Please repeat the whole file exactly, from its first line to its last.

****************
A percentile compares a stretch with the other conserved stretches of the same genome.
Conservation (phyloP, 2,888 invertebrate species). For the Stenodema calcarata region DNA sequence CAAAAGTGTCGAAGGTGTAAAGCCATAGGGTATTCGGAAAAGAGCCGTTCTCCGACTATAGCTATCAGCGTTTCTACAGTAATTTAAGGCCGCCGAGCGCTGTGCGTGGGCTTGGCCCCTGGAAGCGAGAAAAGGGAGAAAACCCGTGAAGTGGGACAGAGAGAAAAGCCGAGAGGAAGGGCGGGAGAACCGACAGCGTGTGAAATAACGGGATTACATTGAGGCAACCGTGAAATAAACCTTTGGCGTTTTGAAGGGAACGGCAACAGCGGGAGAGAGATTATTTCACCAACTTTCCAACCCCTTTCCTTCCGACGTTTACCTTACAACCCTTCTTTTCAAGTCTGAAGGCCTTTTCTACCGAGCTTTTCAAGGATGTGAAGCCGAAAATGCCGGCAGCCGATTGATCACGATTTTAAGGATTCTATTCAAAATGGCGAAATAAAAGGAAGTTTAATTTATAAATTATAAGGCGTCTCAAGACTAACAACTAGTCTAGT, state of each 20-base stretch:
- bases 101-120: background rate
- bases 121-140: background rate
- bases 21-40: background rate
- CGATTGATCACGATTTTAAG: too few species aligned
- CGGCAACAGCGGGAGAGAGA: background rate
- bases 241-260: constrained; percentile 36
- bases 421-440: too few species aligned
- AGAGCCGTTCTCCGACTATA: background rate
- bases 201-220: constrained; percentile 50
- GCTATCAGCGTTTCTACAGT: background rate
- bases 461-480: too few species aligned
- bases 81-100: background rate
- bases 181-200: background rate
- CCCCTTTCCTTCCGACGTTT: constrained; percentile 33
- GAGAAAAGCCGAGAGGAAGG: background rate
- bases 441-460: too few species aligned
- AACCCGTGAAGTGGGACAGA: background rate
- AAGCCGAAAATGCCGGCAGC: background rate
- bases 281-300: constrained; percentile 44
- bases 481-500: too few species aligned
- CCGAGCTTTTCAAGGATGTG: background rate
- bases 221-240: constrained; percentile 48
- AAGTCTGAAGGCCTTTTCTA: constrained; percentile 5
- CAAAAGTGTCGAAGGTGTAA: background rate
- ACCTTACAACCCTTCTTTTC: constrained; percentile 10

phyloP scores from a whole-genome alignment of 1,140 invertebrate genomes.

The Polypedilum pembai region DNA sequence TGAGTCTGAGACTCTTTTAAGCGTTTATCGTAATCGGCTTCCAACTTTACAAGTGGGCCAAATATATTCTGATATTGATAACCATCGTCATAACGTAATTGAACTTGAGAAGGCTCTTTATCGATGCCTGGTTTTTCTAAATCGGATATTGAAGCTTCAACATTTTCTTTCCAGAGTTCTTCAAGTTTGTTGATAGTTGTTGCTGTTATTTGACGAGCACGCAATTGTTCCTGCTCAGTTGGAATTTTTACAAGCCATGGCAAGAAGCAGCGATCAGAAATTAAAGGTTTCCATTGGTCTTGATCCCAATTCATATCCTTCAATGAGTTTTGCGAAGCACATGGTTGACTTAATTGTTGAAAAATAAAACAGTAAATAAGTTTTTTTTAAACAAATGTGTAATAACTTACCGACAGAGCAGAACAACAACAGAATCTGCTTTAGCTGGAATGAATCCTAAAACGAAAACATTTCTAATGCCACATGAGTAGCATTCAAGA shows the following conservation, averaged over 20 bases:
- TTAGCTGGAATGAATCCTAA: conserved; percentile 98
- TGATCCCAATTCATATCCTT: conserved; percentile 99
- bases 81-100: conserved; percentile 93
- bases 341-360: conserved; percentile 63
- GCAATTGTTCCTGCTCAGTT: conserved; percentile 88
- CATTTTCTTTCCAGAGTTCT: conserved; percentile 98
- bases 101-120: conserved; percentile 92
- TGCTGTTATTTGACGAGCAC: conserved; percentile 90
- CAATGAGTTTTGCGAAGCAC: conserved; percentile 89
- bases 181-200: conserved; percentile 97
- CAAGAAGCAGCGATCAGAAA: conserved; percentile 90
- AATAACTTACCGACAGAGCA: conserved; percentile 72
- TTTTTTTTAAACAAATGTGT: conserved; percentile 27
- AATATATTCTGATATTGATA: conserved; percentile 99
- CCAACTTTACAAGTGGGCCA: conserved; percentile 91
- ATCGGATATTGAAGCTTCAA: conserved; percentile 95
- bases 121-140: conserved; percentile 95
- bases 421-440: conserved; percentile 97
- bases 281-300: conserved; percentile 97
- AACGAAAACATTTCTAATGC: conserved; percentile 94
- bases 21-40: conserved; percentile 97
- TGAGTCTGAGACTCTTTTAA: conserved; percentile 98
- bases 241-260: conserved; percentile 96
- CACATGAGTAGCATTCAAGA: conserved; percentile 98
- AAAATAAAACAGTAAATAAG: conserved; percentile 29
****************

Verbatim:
A percentile compares a stretch with the other conserved stretches of the same genome.
Conservation (phyloP, 2,888 invertebrate species). For the Stenodema calcarata region DNA sequence CAAAAGTGTCGAAGGTGTAAAGCCATAGGGTATTCGGAAAAGAGCCGTTCTCCGACTATAGCTATCAGCGTTTCTACAGTAATTTAAGGCCGCCGAGCGCTGTGCGTGGGCTTGGCCCCTGGAAGCGAGAAAAGGGAGAAAACCCGTGAAGTGGGACAGAGAGAAAAGCCGAGAGGAAGGGCGGGAGAACCGACAGCGTGTGAAATAACGGGATTACATTGAGGCAACCGTGAAATAAACCTTTGGCGTTTTGAAGGGAACGGCAACAGCGGGAGAGAGATTATTTCACCAACTTTCCAACCCCTTTCCTTCCGACGTTTACCTTACAACCCTTCTTTTCAAGTCTGAAGGCCTTTTCTACCGAGCTTTTCAAGGATGTGAAGCCGAAAATGCCGGCAGCCGATTGATCACGATTTTAAGGATTCTATTCAAAATGGCGAAATAAAAGGAAGTTTAATTTATAAATTATAAGGCGTCTCAAGACTAACAACTAGTCTAGT, state of each 20-base stretch:
- bases 101-120: background rate
- bases 121-140: background rate
- bases 21-40: background rate
- CGATTGATCACGATTTTAAG: too few species aligned
- CGGCAACAGCGGGAGAGAGA: background rate
- bases 241-260: constrained; percentile 36
- bases 421-440: too few species aligned
- AGAGCCGTTCTCCGACTATA: background rate
- bases 201-220: constrained; percentile 50
- GCTATCAGCGTTTCTACAGT: background rate
- bases 461-480: too few species aligned
- bases 81-100: background rate
- bases 181-200: background rate
- CCCCTTTCCTTCCGACGTTT: constrained; percentile 33
- GAGAAAAGCCGAGAGGAAGG: background rate
- bases 441-460: too few species aligned
- AACCCGTGAAGTGGGACAGA: background rate
- AAGCCGAAAATGCCGGCAGC: background rate
- bases 281-300: constrained; percentile 44
- bases 481-500: too few species aligned
- CCGAGCTTTTCAAGGATGTG: background rate
- bases 221-240: constrained; percentile 48
- AAGTCTGAAGGCCTTTTCTA: constrained; percentile 5
- CAAAAGTGTCGAAGGTGTAA: background rate
- ACCTTACAACCCTTCTTTTC: constrained; percentile 10

phyloP scores from a whole-genome alignment of 1,140 invertebrate genomes.

The Polypedilum pembai region DNA sequence TGAGTCTGAGACTCTTTTAAGCGTTTATCGTAATCGGCTTCCAACTTTACAAGTGGGCCAAATATATTCTGATATTGATAACCATCGTCATAACGTAATTGAACTTGAGAAGGCTCTTTATCGATGCCTGGTTTTTCTAAATCGGATATTGAAGCTTCAACATTTTCTTTCCAGAGTTCTTCAAGTTTGTTGATAGTTGTTGCTGTTATTTGACGAGCACGCAATTGTTCCTGCTCAGTTGGAATTTTTACAAGCCATGGCAAGAAGCAGCGATCAGAAATTAAAGGTTTCCATTGGTCTTGATCCCAATTCATATCCTTCAATGAGTTTTGCGAAGCACATGGTTGACTTAATTGTTGAAAAATAAAACAGTAAATAAGTTTTTTTTAAACAAATGTGTAATAACTTACCGACAGAGCAGAACAACAACAGAATCTGCTTTAGCTGGAATGAATCCTAAAACGAAAACATTTCTAATGCCACATGAGTAGCATTCAAGA shows the following conservation, averaged over 20 bases:
- TTAGCTGGAATGAATCCTAA: conserved; percentile 98
- TGATCCCAATTCATATCCTT: conserved; percentile 99
- bases 81-100: conserved; percentile 93
- bases 341-360: conserved; percentile 63
- GCAATTGTTCCTGCTCAGTT: conserved; percentile 88
- CATTTTCTTTCCAGAGTTCT: conserved; percentile 98
- bases 101-120: conserved; percentile 92
- TGCTGTTATTTGACGAGCAC: conserved; percentile 90
- CAATGAGTTTTGCGAAGCAC: conserved; percentile 89
- bases 181-200: conserved; percentile 97
- CAAGAAGCAGCGATCAGAAA: conserved; percentile 90
- AATAACTTACCGACAGAGCA: conserved; percentile 72
- TTTTTTTTAAACAAATGTGT: conserved; percentile 27
- AATATATTCTGATATTGATA: conserved; percentile 99
- CCAACTTTACAAGTGGGCCA: conserved; percentile 91
- ATCGGATATTGAAGCTTCAA: conserved; percentile 95
- bases 121-140: conserved; percentile 95
- bases 421-440: conserved; percentile 97
- bases 281-300: conserved; percentile 97
- AACGAAAACATTTCTAATGC: conserved; percentile 94
- bases 21-40: conserved; percentile 97
- TGAGTCTGAGACTCTTTTAA: conserved; percentile 98
- bases 241-260: conserved; percentile 96
- CACATGAGTAGCATTCAAGA: conserved; percentile 98
- AAAATAAAACAGTAAATAAG: conserved; percentile 29